By Moses Gbande & Akeem Oyetunji:
• Jonathan, security chiefs in emergency meeting
BARELY two months after hundreds were killed in a sectarian violence in Jos, Dogo Nahawa, a community in the Shen area of Jos South Local Government Area of Plateau State, yesterday again erupted in violence.
When the Nigerian Compass visited the scene yesterday, the residents, including the Gbong Gwom Jos, Da Buba Gyang, were shedding tears.
Yesterday’s clashes came barely 12 days after the Inspector-General of Police (IGP), Ogbona Onovo, alerted Nigerians that some youths were planning to attack remote villages in the North Central state.
Precisely, the IGP, who raised the alarm on February 25 at a meeting with top police chiefs, said the youth had encamped somewhere to sharpen their skills in guerrilla warfare.
Tasking his aides on the provision of security for lives and properties in the state, Onovo had said: “We are aware that some youths are now engaged in guerrilla war tactics to attack more remote villages. That one will be taken care off so that we can bring everlasting peace to Plateau State.”
He had assured that the Jos crisis would serve as a wake-up call to the Criminal Intelligence Bureau (CIB) in particular and the Police Force in general.
Onovo also reiterated the need to scale up the quality of police investigation and crime detection, adding that the present scenario left much to be desired.
He told his audience: “It should be borne in mind that the output from police investigation serves as the input to the criminal justice system, hence the need for change
“It will involve a thorough overhauling of the investigative section to ensure that the right quality of personnel is retained.
“The quality of police prosecutors is basically germane as many important cases have been lost to the dearth of experienced prosecutors.”
But, despite the assurances, several bodies piled up yesterday in the village of Dogo Nahawa.
Pam Dantong, the medical director of a state-owned hospital in Jos, showed reporters 18 bodies that had been brought from the village, some of them mutilated with machetes.
In his words: “Those who sustained various degrees of injuries are receiving treatment, but some are in critical condition. The ones with minor injuries are responding to treatment. We can only confirm 18 dead for now.”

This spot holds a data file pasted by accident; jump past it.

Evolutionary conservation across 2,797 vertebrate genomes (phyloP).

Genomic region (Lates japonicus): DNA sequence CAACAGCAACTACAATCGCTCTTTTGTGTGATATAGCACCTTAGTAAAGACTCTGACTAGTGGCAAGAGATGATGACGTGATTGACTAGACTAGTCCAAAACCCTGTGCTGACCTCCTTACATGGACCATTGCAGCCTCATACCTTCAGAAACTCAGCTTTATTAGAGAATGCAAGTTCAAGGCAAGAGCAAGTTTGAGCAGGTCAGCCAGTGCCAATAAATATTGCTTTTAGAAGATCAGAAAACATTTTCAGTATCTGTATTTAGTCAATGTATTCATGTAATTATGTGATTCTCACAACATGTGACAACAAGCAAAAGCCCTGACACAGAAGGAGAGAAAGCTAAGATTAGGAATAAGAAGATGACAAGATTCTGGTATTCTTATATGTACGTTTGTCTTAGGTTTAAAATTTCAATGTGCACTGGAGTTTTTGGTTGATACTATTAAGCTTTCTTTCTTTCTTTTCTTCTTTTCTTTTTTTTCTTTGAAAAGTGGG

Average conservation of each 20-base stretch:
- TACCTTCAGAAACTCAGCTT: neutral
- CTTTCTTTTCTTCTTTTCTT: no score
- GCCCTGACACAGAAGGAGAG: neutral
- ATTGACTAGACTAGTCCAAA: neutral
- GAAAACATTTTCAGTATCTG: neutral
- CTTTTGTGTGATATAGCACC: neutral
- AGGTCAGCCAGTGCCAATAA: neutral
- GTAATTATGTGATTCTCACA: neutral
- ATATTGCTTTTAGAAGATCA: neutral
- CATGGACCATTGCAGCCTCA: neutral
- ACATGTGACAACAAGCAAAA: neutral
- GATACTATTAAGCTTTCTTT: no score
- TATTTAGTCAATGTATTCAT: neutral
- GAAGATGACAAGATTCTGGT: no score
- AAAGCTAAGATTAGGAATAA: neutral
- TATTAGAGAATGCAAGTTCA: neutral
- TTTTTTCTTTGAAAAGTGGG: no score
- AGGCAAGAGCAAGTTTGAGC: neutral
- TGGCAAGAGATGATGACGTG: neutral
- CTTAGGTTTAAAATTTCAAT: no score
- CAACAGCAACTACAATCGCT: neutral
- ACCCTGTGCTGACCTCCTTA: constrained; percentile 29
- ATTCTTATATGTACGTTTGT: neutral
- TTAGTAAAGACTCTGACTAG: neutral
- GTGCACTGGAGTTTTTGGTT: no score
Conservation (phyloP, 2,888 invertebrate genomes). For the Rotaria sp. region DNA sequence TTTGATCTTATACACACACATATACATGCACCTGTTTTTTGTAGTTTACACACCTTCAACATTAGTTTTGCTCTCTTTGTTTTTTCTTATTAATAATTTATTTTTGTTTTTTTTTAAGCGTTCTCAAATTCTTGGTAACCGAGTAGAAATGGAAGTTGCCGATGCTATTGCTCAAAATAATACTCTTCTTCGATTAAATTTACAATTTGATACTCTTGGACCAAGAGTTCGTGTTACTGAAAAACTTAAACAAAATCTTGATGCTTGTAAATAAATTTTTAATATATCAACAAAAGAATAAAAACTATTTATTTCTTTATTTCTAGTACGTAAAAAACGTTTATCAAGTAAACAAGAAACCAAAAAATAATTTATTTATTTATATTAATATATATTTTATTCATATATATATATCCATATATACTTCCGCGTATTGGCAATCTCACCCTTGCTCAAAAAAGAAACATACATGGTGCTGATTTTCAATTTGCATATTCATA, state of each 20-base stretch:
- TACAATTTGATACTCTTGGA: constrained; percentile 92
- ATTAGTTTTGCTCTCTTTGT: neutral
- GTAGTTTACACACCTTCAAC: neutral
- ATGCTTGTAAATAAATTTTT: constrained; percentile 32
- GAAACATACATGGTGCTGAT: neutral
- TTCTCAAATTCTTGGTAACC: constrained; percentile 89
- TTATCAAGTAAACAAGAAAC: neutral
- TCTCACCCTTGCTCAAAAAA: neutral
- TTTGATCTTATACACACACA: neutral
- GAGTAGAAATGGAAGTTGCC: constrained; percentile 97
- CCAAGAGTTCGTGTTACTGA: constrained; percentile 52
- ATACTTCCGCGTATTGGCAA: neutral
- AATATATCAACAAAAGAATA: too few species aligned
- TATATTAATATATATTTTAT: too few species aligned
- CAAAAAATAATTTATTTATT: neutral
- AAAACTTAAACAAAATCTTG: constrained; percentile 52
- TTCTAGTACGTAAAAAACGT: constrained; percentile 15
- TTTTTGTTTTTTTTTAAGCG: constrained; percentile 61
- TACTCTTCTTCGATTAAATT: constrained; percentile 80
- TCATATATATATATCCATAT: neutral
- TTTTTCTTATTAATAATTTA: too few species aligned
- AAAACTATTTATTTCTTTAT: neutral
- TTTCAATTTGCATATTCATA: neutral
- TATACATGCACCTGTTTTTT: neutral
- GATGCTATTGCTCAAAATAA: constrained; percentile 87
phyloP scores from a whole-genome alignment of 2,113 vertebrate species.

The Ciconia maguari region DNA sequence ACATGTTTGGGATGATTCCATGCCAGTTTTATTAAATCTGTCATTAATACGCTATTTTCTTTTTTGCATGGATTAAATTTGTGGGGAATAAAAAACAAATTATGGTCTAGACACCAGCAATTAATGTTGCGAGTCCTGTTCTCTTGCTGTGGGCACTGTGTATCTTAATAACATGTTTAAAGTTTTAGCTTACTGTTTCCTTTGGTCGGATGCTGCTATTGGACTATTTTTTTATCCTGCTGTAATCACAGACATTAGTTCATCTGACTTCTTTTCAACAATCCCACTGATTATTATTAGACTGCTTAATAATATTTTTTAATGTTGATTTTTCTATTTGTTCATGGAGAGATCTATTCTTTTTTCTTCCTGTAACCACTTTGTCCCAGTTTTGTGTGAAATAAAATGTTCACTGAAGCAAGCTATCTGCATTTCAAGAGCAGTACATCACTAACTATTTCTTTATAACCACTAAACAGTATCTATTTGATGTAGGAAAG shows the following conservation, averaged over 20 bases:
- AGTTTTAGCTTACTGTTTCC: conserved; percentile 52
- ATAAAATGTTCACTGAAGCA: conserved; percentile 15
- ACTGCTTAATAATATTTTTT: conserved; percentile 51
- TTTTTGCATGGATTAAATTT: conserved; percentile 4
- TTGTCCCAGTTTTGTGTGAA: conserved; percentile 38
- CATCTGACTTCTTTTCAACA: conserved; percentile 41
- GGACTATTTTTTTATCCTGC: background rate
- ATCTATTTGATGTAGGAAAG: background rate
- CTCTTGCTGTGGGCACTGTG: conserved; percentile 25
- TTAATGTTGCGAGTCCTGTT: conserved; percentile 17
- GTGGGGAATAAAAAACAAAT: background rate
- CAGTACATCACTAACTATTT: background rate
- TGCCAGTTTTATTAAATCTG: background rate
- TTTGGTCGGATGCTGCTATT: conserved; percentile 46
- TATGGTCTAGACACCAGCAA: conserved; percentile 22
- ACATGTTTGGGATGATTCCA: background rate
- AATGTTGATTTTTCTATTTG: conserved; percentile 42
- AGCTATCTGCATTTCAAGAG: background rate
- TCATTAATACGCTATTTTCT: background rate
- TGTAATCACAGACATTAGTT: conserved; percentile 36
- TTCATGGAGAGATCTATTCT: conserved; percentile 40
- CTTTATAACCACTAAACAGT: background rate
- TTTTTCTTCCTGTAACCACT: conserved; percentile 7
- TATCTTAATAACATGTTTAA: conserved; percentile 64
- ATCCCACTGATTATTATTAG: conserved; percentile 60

Besides, the Hausa/Fulani nomads allegedly set houses ablaze, hacking down their victims with machetes, while shooting those trying to escape with bows and arrows.
Not even churches and the only primary health care centre in the community were spared as they were also torched.
The state Police Public Relations Officer (PPRO), Mohammed Larema, an Assistant Superintendent of Police (ASP), confirmed the incident to newsmen on phone in Jos.
He said the police were aware of the attacks and that their men have since been mobilised to the affected area to restore normalcy.
Larema urged the residents to remain calm.
According to one of the villagers, Mr. Longyen Micheal, who narrowly escaped death, more than 1,000 attackers raided the community.
Saying that it was difficult to call for patience in the circumstances, the Gbon Gwom Jos, however, noted that there was no alternative to patience and, therefore, asked the people to exercise patience.
He promised to take the case to the appropriate quarters for necessary and prompt action.
He admonished the bewildered villagers not to lose hope in God and avoid taking the laws into their hands.
Reacting to the incident, the state government described it as most unfortunate, condemning the killing of children and women in what it called “a coordinated attack”.
It added: “It is ethnic cleansing directed at the Berom.”
The Commissioner for Information and Communications, Gregory Nyelong, traced the clashes to the press conference granted in Kaduna by the former secretary to the Plateau State Muslim Pilgrims Welfare Board, Saleh Bayari.
He called for his immediate arrest and prosecution.
According to the commissioner, who estimated the casualty figures at about 500, the dead were given mass burial yesterday evening in the area.
Another resident, Peter Jang, a resident of Dogo Nahawa, said: “They (herdsmen) came around 3.00 o’clock in the morning and they started shooting into the air
“The shooting was just meant to bring people from their houses and then when people came out, they started cutting them with machetes.”
In January, sectarian clashes which lasted for four days, left in its trail hundreds of people killed by mobs armed with guns, knives and machetes.
Hundreds were also killed in August 2008 in similar sectarian clashes in the hitherto peaceful city.
Meanwhile, the Acting President, Dr. Goodluck Jonathan, yesterday tasked security chiefs to come up with strategies to put an end to the violence.
Jonathan gave the charge when he held an emergency meeting with them at the Presidential Villa, Abuja.
According to a statement issued by his spokesperson, Ima Niboro, the Inspector-General of Police, Ogbonaya Onovo, had already briefed the Acting President on the situation.
While admitting that it was too early to state what was responsible for the renewed attacks which have claimed several lives and millions of properties destroyed, Jonathan assured that security agents were on top of the situation.
“In the meantime, the Acting President has placed all the security agencies in Plateau and neighbouring states on red alert so as to stem any cross border dimensions to this latest conflict. He has also directed that the security services undertake strategic initiatives to confront and defeat these roving bands of killers,” the statement read in part.
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